The Centre makes delivering this programme much easier than if it was just at a school. Playing soccer on the new pitch has attracted so many boys to participate. In our first practice we had 106 boys show! Even our fair play is much easier because we have new, safe facilities, so there are less people getting hurt. We know where everything is, what resources we have, and are showing the Centre to the boys of Alex. Participation has increased, boys who have never played soccer are now playing; many kids may have never had a chance to play in a facility like this before.

What is your favourite aspect about coaching SKILLZ for Boys?

Definitely participation. Almost everyone is talking in our group discussions. They feel good, I can see it when they play and talk. I feel they all understand. We are sparking more vital conversation. At the end of our practices, they aren’t ready to go home. They are still keen to play and talk, they ask to stay.


Post submitted by Brittany Neale, GRS intern 2013-2014


Grassroot Soccer Presents at International AIDS Conference 2014

At the 2014 International AIDS Conference in Melbourne, Australia from July 21-25, Grassroot Soccer (GRS) presented findings on our innovative programs and research. Jeff DeCelles, GRS Director of Curriculum & Innovation, gave an oral poster presentation on MCUTS, our research trial evaluating our innovative voluntary medical male circumcision intervention in Bulawayo, Zimbabwe funded by the Bill & Melinda Gates Foundation and the Doris Duke Charitable Foundation. The findings, “A sport-based intervention to increase uptake of voluntary medical male circumcision among adult male football players: results from a cluster-randomised trial in Bulawayo, Zimbabwe”, can be found here.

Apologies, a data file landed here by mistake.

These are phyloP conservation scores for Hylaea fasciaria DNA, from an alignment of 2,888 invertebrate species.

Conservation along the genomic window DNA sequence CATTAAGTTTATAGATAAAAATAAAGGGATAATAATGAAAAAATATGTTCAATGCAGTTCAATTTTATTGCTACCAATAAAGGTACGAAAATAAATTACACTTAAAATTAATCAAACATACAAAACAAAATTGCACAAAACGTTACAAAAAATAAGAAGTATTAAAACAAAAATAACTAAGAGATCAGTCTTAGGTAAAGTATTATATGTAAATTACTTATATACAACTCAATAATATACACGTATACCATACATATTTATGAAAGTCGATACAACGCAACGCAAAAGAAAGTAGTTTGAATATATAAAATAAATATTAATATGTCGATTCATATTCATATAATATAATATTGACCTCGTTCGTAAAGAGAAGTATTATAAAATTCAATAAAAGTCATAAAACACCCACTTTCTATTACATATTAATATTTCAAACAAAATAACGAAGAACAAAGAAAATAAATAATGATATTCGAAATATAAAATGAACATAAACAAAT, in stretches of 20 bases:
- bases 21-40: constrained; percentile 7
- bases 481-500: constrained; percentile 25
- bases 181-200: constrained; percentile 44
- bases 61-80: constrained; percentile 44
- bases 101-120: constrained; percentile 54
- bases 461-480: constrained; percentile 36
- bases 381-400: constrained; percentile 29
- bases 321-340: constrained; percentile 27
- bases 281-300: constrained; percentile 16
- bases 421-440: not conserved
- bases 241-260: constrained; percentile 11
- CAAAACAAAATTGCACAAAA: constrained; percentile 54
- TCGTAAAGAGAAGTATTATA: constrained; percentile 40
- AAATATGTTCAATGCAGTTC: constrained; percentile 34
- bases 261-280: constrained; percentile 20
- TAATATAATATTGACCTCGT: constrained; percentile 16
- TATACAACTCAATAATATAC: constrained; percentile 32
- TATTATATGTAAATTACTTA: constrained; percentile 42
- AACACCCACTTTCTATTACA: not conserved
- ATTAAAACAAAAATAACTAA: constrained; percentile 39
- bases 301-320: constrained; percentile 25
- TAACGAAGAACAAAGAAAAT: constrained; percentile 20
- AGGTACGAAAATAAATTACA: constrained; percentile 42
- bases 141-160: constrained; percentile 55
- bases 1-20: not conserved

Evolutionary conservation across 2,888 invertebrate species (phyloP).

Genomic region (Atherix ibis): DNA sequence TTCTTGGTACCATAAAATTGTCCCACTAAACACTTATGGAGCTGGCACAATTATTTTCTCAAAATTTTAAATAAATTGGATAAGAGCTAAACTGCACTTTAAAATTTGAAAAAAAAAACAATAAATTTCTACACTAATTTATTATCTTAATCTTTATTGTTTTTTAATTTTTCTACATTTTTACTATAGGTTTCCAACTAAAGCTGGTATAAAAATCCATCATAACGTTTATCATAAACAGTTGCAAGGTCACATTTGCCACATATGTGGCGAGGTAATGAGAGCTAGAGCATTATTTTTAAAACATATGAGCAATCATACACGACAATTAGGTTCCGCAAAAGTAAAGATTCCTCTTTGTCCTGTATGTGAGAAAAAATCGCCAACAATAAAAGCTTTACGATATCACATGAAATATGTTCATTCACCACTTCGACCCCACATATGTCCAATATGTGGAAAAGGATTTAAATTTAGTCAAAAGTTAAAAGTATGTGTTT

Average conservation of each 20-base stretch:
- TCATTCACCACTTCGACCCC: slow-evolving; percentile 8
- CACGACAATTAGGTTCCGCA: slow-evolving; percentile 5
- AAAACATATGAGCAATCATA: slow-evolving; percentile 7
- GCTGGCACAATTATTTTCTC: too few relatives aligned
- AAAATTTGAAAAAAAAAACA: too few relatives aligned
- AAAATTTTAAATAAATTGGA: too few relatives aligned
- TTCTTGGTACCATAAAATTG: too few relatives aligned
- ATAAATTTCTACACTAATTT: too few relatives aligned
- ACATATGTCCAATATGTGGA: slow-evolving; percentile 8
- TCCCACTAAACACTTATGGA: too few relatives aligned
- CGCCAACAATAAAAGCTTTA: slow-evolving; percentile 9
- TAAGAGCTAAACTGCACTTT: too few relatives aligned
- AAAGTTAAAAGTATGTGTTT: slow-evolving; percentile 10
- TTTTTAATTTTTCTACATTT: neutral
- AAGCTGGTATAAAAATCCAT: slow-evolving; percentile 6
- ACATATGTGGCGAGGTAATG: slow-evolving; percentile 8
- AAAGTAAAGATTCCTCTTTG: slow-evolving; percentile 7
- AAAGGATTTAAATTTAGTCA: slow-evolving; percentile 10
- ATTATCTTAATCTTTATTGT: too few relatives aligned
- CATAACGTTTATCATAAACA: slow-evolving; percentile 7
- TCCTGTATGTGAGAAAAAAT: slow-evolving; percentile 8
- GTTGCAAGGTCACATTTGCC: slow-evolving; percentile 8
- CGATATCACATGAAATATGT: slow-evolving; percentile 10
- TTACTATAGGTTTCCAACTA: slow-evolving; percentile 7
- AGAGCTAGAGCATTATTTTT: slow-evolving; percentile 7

Jeff DeCelles, GRS Director of Curriculum & Innovation, presented at the 2014 International AIDS Conference.

Additionally, DeCelles presented a poster on the SKILLZ Street programmatic assessment, which found female South African participants in the GRS SKILLZ Street program increased knowledge of local rape support services and held more gender-equitable beliefs. SKILLZ Street is a girl-focused GRS program that uses the power of soccer to reduce the spread of HIV, challenge gender norms, and promote better access to reproductive and other health services for female adolescents. Authors on the programmatic assessement include Katie Gannett, Jamison Merrill, Boitumelo Rakosa, Rebecca Hershow, Chris Barkley, and Jeff DeCelles from Grassroot Soccer, as well as Abigail Harrison from Brown University. The findings, “Linking at-risk South African girls to sexual violence and reproductive health services: A mixed-methods assessment of a soccer-based HIV prevention programme and pilot SMS campaign”, can be found here.